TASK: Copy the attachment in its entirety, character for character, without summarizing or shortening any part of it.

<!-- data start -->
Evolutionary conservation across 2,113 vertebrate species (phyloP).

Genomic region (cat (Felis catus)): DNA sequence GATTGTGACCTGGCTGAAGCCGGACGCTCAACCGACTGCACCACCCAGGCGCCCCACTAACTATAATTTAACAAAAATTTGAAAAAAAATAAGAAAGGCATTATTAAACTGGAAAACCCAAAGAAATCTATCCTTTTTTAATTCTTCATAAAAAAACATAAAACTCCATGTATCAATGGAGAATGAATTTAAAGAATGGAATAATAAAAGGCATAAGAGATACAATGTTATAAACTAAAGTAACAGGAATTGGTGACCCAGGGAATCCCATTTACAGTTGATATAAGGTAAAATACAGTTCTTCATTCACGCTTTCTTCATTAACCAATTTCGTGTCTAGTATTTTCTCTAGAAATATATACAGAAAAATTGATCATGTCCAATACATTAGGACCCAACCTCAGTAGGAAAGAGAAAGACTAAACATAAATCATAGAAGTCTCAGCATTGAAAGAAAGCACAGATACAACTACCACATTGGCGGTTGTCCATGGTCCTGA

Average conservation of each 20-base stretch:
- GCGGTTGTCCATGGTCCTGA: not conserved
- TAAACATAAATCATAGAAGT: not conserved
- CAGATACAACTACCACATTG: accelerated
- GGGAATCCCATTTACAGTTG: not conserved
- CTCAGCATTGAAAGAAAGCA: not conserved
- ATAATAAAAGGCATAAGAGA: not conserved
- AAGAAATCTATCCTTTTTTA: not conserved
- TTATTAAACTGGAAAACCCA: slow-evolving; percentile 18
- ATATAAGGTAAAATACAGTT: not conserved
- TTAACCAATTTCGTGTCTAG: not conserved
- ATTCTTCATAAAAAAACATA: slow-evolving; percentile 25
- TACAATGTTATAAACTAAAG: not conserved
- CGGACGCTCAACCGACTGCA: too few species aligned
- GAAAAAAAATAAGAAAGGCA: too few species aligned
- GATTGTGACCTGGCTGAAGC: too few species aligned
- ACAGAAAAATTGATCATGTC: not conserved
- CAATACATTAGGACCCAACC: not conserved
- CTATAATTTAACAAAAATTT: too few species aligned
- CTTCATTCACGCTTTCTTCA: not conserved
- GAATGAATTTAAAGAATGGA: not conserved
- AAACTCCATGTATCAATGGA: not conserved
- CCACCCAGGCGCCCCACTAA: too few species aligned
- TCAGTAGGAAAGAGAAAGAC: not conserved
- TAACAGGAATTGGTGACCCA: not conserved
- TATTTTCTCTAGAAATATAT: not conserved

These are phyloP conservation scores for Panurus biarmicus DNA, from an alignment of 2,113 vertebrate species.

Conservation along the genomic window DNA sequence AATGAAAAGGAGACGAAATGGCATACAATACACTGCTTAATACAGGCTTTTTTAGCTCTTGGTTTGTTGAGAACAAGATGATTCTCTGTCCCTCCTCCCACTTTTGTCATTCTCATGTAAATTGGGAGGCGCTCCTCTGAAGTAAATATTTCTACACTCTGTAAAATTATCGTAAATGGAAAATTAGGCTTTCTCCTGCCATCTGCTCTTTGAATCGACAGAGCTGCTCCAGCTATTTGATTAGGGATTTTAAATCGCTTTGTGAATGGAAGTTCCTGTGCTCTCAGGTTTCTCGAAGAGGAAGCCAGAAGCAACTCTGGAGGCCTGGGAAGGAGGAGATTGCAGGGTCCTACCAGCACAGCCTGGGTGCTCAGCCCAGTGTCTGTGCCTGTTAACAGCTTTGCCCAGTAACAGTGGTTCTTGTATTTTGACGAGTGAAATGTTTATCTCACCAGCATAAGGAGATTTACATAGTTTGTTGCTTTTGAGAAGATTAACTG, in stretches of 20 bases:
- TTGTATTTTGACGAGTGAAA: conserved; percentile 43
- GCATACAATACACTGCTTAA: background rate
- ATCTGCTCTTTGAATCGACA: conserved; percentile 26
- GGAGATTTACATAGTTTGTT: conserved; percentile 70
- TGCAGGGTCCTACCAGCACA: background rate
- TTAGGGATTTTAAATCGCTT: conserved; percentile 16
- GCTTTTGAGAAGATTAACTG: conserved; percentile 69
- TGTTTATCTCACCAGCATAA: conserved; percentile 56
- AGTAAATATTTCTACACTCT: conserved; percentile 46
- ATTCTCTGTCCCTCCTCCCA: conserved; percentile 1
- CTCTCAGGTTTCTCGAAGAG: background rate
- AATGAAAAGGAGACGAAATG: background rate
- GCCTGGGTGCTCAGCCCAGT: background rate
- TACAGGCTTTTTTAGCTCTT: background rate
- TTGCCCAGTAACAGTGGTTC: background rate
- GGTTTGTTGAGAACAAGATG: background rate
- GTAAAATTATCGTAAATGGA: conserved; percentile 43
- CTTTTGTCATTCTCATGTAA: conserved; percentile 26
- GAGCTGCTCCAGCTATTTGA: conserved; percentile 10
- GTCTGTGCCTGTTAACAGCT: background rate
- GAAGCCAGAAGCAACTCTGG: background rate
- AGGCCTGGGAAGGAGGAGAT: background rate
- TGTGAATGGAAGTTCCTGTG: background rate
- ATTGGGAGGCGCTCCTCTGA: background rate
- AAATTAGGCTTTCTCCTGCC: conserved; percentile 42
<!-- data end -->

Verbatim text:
Evolutionary conservation across 2,113 vertebrate species (phyloP).

Genomic region (cat (Felis catus)): DNA sequence GATTGTGACCTGGCTGAAGCCGGACGCTCAACCGACTGCACCACCCAGGCGCCCCACTAACTATAATTTAACAAAAATTTGAAAAAAAATAAGAAAGGCATTATTAAACTGGAAAACCCAAAGAAATCTATCCTTTTTTAATTCTTCATAAAAAAACATAAAACTCCATGTATCAATGGAGAATGAATTTAAAGAATGGAATAATAAAAGGCATAAGAGATACAATGTTATAAACTAAAGTAACAGGAATTGGTGACCCAGGGAATCCCATTTACAGTTGATATAAGGTAAAATACAGTTCTTCATTCACGCTTTCTTCATTAACCAATTTCGTGTCTAGTATTTTCTCTAGAAATATATACAGAAAAATTGATCATGTCCAATACATTAGGACCCAACCTCAGTAGGAAAGAGAAAGACTAAACATAAATCATAGAAGTCTCAGCATTGAAAGAAAGCACAGATACAACTACCACATTGGCGGTTGTCCATGGTCCTGA

Average conservation of each 20-base stretch:
- GCGGTTGTCCATGGTCCTGA: not conserved
- TAAACATAAATCATAGAAGT: not conserved
- CAGATACAACTACCACATTG: accelerated
- GGGAATCCCATTTACAGTTG: not conserved
- CTCAGCATTGAAAGAAAGCA: not conserved
- ATAATAAAAGGCATAAGAGA: not conserved
- AAGAAATCTATCCTTTTTTA: not conserved
- TTATTAAACTGGAAAACCCA: slow-evolving; percentile 18
- ATATAAGGTAAAATACAGTT: not conserved
- TTAACCAATTTCGTGTCTAG: not conserved
- ATTCTTCATAAAAAAACATA: slow-evolving; percentile 25
- TACAATGTTATAAACTAAAG: not conserved
- CGGACGCTCAACCGACTGCA: too few species aligned
- GAAAAAAAATAAGAAAGGCA: too few species aligned
- GATTGTGACCTGGCTGAAGC: too few species aligned
- ACAGAAAAATTGATCATGTC: not conserved
- CAATACATTAGGACCCAACC: not conserved
- CTATAATTTAACAAAAATTT: too few species aligned
- CTTCATTCACGCTTTCTTCA: not conserved
- GAATGAATTTAAAGAATGGA: not conserved
- AAACTCCATGTATCAATGGA: not conserved
- CCACCCAGGCGCCCCACTAA: too few species aligned
- TCAGTAGGAAAGAGAAAGAC: not conserved
- TAACAGGAATTGGTGACCCA: not conserved
- TATTTTCTCTAGAAATATAT: not conserved

These are phyloP conservation scores for Panurus biarmicus DNA, from an alignment of 2,113 vertebrate species.

Conservation along the genomic window DNA sequence AATGAAAAGGAGACGAAATGGCATACAATACACTGCTTAATACAGGCTTTTTTAGCTCTTGGTTTGTTGAGAACAAGATGATTCTCTGTCCCTCCTCCCACTTTTGTCATTCTCATGTAAATTGGGAGGCGCTCCTCTGAAGTAAATATTTCTACACTCTGTAAAATTATCGTAAATGGAAAATTAGGCTTTCTCCTGCCATCTGCTCTTTGAATCGACAGAGCTGCTCCAGCTATTTGATTAGGGATTTTAAATCGCTTTGTGAATGGAAGTTCCTGTGCTCTCAGGTTTCTCGAAGAGGAAGCCAGAAGCAACTCTGGAGGCCTGGGAAGGAGGAGATTGCAGGGTCCTACCAGCACAGCCTGGGTGCTCAGCCCAGTGTCTGTGCCTGTTAACAGCTTTGCCCAGTAACAGTGGTTCTTGTATTTTGACGAGTGAAATGTTTATCTCACCAGCATAAGGAGATTTACATAGTTTGTTGCTTTTGAGAAGATTAACTG, in stretches of 20 bases:
- TTGTATTTTGACGAGTGAAA: conserved; percentile 43
- GCATACAATACACTGCTTAA: background rate
- ATCTGCTCTTTGAATCGACA: conserved; percentile 26
- GGAGATTTACATAGTTTGTT: conserved; percentile 70
- TGCAGGGTCCTACCAGCACA: background rate
- TTAGGGATTTTAAATCGCTT: conserved; percentile 16
- GCTTTTGAGAAGATTAACTG: conserved; percentile 69
- TGTTTATCTCACCAGCATAA: conserved; percentile 56
- AGTAAATATTTCTACACTCT: conserved; percentile 46
- ATTCTCTGTCCCTCCTCCCA: conserved; percentile 1
- CTCTCAGGTTTCTCGAAGAG: background rate
- AATGAAAAGGAGACGAAATG: background rate
- GCCTGGGTGCTCAGCCCAGT: background rate
- TACAGGCTTTTTTAGCTCTT: background rate
- TTGCCCAGTAACAGTGGTTC: background rate
- GGTTTGTTGAGAACAAGATG: background rate
- GTAAAATTATCGTAAATGGA: conserved; percentile 43
- CTTTTGTCATTCTCATGTAA: conserved; percentile 26
- GAGCTGCTCCAGCTATTTGA: conserved; percentile 10
- GTCTGTGCCTGTTAACAGCT: background rate
- GAAGCCAGAAGCAACTCTGG: background rate
- AGGCCTGGGAAGGAGGAGAT: background rate
- TGTGAATGGAAGTTCCTGTG: background rate
- ATTGGGAGGCGCTCCTCTGA: background rate
- AAATTAGGCTTTCTCCTGCC: conserved; percentile 42